Getting it all done as a productive homekeeper is a balancing act between adhering to strict routines and complete, total, fly-by-the-seat-of-your-pants improvisation.
Let me clarify. On the one hand, certain things absolutely require regular, seasonal attention.
- If the seeds are not planted in Spring, there will be no harvest in Summer.
- If the dinner dishes are not done in the evening, the breakfast dishes will not be clean.
- If the kids are not fed dinner they become hungry and insufferable.
- If the plums are not dried when they ripen, there will be no dried fruit to snack on in mid Winter.
- If the chickens are not kept in fresh water and food, they will suffer.
- If the laundry is not done for awhile, you will run out of underwear.
- And so on.
So things like this, if you want the outcome (and there is no rule that you must – you can pick and choose which outcomes you want) – then you must do the work, and – importantly – do it at the right time.
This might mean once a year there’s one big push, it might mean every night there’s a little clean up. But as sure as the sun rises in the East and sets in the West, these routines and patterns rise up, over and over, as things to be done to keep a productive home running.
And then there’re…let’s call them emergencies, in the sense that these things must be tackled with immediacy. You take action now or never.
- If this cow isn’t assisted with this birth now, the calf will die.
- If I don’t take the bread out of the oven now, it will burn.
- If I don’t take the laundry in off the line now, it’s going to get rained on.
- If I don’t water this wilted transplant now, it will not make it through the heat of the day.
- Honestly, I’m having a hard time thinking of other examples. Far fewer things in life are emergencies than we fool ourselves into thinking.
Between routines and emergencies, there’s everything else that needs to get done at some point or another.
“Everything Else” is a pretty big category, and it’s probably the stuff that leads to you feeling overwhelmed – because these are the items that aren’t so urgent as to require immediate action now, but they still stick there, in the back of your mind like a rat chewing at you, whispering that you will never, ever be done.
- Make laundry soap
- Make the weekly bread
- Prune those trees
- Paint the shed
- Replace the broken down composter
- Clean out the gutters
- Get new T-5 lights for the seed starting rack
- Haul out the chicken coop bedding
- Make holiday gifts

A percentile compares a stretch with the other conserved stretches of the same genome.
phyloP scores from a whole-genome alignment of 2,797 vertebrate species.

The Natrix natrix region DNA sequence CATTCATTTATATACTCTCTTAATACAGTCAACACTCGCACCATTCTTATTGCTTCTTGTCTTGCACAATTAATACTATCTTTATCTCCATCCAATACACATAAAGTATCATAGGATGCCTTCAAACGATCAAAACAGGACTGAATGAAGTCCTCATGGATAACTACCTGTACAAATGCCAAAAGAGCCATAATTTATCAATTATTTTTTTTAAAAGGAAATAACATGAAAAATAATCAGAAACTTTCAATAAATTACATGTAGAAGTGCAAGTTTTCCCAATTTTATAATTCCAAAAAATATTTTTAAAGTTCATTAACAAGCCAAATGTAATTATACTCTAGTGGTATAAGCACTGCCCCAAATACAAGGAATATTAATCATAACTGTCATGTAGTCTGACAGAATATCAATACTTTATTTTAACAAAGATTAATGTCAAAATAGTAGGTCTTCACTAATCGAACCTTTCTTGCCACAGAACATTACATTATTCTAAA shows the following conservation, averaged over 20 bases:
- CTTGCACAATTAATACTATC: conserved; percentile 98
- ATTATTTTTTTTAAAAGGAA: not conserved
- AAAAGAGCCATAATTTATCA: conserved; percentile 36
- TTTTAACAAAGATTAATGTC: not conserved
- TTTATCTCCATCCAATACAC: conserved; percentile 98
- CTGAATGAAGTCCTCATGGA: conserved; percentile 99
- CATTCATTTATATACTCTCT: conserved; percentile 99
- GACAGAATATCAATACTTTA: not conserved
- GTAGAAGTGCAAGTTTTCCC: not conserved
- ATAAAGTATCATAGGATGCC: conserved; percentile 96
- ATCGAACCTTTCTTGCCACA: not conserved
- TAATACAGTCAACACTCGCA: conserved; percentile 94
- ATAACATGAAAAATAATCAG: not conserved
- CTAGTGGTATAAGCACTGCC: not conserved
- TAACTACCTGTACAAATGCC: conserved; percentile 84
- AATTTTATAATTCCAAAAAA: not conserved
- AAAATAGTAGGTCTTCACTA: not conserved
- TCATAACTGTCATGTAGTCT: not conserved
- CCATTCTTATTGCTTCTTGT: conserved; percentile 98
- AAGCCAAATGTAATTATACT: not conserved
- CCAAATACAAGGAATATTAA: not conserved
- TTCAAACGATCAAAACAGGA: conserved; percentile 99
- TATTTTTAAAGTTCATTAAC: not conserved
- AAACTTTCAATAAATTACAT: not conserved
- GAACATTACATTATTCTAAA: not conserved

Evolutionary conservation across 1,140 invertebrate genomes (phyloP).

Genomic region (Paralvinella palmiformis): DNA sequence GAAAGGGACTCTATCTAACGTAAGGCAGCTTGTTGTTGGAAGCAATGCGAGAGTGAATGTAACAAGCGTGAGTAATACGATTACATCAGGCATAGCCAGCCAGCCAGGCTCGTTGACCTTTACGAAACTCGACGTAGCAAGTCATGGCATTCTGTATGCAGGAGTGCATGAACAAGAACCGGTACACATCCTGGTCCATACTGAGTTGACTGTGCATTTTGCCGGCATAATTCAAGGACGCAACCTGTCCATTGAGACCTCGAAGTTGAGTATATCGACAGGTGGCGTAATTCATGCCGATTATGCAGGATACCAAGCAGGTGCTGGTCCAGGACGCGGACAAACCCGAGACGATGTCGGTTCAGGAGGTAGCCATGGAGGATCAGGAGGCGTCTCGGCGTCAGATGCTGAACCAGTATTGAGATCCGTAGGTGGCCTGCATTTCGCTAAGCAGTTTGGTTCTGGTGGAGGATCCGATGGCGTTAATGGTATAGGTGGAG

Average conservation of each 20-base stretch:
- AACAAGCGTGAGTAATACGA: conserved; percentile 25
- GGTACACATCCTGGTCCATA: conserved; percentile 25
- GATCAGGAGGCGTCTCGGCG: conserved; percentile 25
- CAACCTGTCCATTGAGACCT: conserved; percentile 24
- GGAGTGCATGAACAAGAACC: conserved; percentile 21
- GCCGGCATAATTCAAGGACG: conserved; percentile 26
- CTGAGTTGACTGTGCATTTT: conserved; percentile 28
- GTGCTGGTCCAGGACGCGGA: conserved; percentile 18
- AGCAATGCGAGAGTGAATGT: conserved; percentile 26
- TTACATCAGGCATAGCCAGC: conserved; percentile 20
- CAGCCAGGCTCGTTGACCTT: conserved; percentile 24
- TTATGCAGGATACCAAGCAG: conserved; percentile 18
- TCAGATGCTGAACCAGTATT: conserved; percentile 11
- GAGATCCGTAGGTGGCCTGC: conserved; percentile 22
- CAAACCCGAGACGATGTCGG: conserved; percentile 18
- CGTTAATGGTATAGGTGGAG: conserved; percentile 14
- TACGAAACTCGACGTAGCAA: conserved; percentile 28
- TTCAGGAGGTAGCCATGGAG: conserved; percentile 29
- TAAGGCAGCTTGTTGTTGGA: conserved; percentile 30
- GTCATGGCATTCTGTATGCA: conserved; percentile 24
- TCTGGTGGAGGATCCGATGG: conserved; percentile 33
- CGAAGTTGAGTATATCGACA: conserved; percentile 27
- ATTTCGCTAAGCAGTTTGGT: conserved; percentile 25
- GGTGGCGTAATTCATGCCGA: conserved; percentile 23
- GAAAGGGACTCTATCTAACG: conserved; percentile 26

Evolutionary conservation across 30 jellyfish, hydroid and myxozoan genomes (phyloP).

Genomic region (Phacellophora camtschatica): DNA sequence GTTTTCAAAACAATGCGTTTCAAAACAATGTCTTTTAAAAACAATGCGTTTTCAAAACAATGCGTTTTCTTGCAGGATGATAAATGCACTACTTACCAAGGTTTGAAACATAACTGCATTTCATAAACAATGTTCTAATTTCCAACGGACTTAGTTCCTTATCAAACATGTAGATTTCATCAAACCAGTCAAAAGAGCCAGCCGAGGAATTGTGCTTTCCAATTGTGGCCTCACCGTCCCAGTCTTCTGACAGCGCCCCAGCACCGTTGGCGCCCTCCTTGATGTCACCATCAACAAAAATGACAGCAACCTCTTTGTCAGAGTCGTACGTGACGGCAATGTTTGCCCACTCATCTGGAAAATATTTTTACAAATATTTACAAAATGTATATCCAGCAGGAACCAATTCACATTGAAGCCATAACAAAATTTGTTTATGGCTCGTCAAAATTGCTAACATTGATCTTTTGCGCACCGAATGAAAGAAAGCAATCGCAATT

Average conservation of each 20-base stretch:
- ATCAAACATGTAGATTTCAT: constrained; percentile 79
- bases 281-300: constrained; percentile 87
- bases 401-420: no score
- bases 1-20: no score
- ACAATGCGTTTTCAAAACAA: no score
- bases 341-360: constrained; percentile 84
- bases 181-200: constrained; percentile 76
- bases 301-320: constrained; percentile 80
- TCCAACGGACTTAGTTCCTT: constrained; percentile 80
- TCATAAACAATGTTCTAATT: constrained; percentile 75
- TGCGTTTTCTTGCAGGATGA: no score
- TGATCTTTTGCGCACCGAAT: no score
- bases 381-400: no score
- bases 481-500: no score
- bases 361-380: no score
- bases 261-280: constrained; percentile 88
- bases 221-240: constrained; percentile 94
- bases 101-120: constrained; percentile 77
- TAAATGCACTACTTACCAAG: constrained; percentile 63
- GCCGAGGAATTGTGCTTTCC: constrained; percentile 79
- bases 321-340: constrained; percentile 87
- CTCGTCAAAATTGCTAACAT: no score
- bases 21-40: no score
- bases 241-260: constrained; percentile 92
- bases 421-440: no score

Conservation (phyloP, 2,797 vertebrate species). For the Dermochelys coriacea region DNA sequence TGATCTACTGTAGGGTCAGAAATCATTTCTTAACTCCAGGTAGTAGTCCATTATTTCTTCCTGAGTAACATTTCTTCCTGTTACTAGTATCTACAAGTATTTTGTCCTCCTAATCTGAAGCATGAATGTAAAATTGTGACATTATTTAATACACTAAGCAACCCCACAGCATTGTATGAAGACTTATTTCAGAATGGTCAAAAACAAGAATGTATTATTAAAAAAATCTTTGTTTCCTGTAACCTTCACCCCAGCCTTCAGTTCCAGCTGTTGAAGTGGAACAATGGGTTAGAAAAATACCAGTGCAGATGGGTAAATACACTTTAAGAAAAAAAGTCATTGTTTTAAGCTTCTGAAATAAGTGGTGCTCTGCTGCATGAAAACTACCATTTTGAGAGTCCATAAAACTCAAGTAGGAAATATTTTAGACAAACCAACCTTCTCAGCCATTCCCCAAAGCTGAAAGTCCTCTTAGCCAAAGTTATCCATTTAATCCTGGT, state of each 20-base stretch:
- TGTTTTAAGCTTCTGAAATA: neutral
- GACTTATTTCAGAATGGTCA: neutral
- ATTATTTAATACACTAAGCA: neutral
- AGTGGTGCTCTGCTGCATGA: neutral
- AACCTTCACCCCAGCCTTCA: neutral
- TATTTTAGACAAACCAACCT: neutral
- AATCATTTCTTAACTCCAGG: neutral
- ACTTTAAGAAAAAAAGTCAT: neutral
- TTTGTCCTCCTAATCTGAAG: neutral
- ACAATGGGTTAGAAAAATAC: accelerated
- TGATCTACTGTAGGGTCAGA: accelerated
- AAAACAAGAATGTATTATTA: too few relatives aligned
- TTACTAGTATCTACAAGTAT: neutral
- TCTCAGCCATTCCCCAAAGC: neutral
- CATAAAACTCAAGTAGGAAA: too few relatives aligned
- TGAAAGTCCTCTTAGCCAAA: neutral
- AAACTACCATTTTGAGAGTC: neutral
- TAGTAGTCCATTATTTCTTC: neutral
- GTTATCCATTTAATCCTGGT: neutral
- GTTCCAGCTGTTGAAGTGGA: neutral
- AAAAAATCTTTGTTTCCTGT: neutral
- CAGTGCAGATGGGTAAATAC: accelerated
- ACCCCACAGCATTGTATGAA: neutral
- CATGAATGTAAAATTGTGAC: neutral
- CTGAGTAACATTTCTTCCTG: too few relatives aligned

- Scrub out the oven
- Expand the garden
- Buy emergency food for long term storage
- And on and on and on.
The Everything Else category could go on for pages and pages, and I’ve made To Do Lists that do. Single spaced. (I do love lists.) But if you think of your Everything Else category as marching orders that you must slavishly follow, checking one task after the next off your list, you will go insane.
Let me reiterate: you will go nuts, you will burn out, you will fill with resentment and you will feel like a failure for not “getting it all done.”
But you are not a failure. And there is no done.
The critical thing you must remember about the Everything Else category is that it’s flexible. It is not obligation – it is productive play that you can do when you want to.
We call it The Flexible To Do List around here.
Yesterday I made laundry soap. It’s been on my Flexible To Do list for….oh….maybe 3 months. Last night I just did it. I don’t know why, exactly – I was just in the right mood for laundry soap making.
Now, if we had gotten to the point where we had no laundry soap, this item on my Flexible To Do List might have become an emergency to be dealt with. But that wasn’t the case, so laundry soap just floated around until I felt like doing it.
Most things in our productive home are like that.
I am not, despite rumors to the contrary, a particularly organized person. I force myself through discipline to attend to those routine things because I enjoy the result, not because I enjoy routine in and of itself – in fact, I am far more a project-oriented person than a routine-oriented person.
So for me, attempting to turn every item on my to do list into an obligation with a set time and a due date is a recipe for disaster. Faced with a calendar of homestead tasks that I feel I must do, on top of the routines I actually must do to keep the place running, I’m as likely to hurl myself into a Netflix binge as accomplish anything.
I become like a petulant child screaming, “You’re not the boss of me!” to a chore list that I, myself, crafted.
But with a Flexible To Do list, I can pick and choose productive tasks that fit with my mood du jour, energy level, available time and whatnot.
And in this way, everything gets done when and how it needs to get done, eventually.
That’s how it works around here. How do you get things done in your productive home?1